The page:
Makers & Retailers - Louis Kuppenheim

Louis Kuppenheim

Louis Kuppenheim (1824-1889) was founded in 1854 together with Heinrich Witzemann they were located in Pforzheim, southwestern Germany and is known as the gateway to the Black Forest. In 1857 Kuppenheim moved forward as a solo business without his partner and moved to Durlacher Straße 1, Old Town street in Pforzheim. Upon the death of Louis Kuppenheim in 1889 3 of his 6 children (Albert, Hugo and Moritz) took over running the company and in 1900 at the Universal Exhibition in Paris the firm won a gold medal for a paper knife. In the same year the company opened the first store in the Rue de Richelieu 67 in Paris.

In the 1900s Hans Christiansen designed some silver parts and pieces of jewellery, which were made by the Manufacture Kuppenheim. Christiansen was an important Art Nouveau painter and a member of the Darmstadt artists’ colony. In 1906 Albert, Hugo and Moritz convert the inherited jewellery factory into a modern gold and silverware fabrication and one year later relocated to 69 Durocher Street. Over the next 30 years the company expanded their business with mechanical workshops for gold and silver along with more machinery along with the death of Albert Kuppenheim and Ludwig (another son of Louis) taking over the company. After the war broke out in 1939 the company went into liquidation ending its 82 year history. During the heyday of the company over 200 people were employed by Louis Kuppenheim making it one of the most important employers in the jewellery city of Pforzheim.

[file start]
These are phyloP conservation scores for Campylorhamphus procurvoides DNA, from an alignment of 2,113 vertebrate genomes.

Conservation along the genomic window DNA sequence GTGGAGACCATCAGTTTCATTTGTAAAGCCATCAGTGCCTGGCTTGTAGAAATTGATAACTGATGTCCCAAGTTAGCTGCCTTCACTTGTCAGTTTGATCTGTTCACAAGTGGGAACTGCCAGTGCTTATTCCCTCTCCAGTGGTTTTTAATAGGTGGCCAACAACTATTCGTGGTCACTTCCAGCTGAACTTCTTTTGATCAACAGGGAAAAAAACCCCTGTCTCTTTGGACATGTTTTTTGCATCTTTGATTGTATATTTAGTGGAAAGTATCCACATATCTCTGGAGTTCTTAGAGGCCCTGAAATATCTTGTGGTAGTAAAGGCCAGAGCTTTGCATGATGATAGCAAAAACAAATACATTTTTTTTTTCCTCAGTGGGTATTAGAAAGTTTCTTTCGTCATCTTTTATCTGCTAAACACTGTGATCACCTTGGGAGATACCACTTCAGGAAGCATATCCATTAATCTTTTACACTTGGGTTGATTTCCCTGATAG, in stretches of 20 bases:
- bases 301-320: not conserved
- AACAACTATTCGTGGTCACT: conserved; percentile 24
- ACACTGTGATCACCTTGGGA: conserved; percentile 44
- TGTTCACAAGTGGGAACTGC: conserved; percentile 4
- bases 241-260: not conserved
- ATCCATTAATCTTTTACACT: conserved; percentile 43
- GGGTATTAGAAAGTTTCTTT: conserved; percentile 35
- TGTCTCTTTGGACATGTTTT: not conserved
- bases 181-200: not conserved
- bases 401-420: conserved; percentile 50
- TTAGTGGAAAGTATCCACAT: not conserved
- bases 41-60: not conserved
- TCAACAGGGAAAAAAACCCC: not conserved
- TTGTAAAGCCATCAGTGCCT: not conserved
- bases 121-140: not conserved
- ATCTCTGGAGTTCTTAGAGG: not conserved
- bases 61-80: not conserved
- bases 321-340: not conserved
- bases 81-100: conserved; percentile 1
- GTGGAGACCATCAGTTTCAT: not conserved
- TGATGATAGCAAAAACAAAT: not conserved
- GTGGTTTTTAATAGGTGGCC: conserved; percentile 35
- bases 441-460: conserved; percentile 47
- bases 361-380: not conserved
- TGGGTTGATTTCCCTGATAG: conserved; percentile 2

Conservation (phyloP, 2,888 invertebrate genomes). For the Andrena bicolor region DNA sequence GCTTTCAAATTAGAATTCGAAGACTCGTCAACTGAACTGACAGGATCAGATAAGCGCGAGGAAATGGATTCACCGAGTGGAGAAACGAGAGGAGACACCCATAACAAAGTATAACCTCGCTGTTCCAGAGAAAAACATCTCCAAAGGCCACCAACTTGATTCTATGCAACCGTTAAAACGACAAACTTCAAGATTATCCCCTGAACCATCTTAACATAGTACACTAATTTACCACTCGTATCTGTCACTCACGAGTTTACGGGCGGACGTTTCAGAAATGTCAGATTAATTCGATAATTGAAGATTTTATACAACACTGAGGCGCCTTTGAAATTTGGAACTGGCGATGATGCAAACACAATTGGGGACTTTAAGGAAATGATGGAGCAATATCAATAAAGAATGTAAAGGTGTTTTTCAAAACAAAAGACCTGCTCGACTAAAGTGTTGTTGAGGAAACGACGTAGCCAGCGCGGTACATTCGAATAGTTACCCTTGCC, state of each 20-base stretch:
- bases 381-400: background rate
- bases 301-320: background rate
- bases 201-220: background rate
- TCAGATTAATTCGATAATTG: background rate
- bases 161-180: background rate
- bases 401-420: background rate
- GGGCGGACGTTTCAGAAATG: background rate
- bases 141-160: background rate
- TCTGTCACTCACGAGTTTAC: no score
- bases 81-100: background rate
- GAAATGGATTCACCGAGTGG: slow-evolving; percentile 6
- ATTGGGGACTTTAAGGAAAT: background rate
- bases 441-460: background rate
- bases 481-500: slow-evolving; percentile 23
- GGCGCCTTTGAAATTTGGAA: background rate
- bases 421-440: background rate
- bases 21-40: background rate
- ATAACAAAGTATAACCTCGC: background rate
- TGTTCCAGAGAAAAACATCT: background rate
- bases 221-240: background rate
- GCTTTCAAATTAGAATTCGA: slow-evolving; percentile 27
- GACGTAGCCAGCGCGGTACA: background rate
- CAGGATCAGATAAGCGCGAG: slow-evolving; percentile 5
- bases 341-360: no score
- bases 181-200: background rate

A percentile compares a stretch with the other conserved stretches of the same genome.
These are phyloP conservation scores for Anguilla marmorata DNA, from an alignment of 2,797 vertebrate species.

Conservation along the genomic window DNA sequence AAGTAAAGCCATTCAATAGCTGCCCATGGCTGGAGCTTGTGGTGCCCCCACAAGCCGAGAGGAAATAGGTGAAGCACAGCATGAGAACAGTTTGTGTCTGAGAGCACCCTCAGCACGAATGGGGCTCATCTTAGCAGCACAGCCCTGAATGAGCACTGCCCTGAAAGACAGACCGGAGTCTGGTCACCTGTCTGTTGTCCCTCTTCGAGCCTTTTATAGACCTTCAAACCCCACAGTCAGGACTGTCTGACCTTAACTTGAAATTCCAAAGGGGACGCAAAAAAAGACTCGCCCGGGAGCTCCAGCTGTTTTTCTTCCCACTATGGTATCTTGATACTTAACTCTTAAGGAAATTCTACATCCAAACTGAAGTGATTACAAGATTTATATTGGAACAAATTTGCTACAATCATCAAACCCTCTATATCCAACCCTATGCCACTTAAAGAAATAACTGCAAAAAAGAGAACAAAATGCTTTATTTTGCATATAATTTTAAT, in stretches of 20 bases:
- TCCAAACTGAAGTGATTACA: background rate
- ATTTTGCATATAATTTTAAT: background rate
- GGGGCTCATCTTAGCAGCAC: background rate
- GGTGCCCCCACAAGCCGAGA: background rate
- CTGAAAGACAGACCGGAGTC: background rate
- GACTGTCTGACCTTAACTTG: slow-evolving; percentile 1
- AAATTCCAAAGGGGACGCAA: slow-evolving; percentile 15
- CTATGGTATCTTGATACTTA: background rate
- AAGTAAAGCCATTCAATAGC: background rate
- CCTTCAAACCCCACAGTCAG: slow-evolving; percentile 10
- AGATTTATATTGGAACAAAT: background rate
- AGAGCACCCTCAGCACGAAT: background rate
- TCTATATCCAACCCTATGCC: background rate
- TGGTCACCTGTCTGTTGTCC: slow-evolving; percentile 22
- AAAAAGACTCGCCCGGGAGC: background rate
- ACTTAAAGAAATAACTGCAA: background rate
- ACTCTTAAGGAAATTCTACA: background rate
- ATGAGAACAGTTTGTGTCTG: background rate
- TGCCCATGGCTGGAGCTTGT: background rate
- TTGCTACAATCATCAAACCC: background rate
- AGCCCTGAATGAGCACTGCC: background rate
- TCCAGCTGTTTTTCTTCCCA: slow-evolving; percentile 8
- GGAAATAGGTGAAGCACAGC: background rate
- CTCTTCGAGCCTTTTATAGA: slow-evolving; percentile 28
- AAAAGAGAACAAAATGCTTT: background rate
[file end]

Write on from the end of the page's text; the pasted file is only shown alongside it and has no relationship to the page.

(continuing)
In the more than eighty years of production some 100,000 pieces left the company. Kuppenheim made many items in small series, for example boxes and minaudières (women’s fashion accessory, generally considered a jewellery piece, intended to substitute for an evening bag. A case with compartments, it allows storage for several items in a small space, such as a makeup compact, lipstick, watch, reading glasses, or keys) and compacts and cigarette cases were made in different sizes and shapes. Many hundreds of different styles and a unique variety of shapes are evidence of the creative mind of this designer.

The silverware were usually cut by machine, engraved and soldered together by hand. An elaborately crafted vanity case consists of up to twenty items. Many fashion pieces at that time were decorated accordingly, engine turned with enamels. The Kuppenheimer enamel, because of the high quality obtained worldwide fame. Products were exported to England, France, the United States and to South America.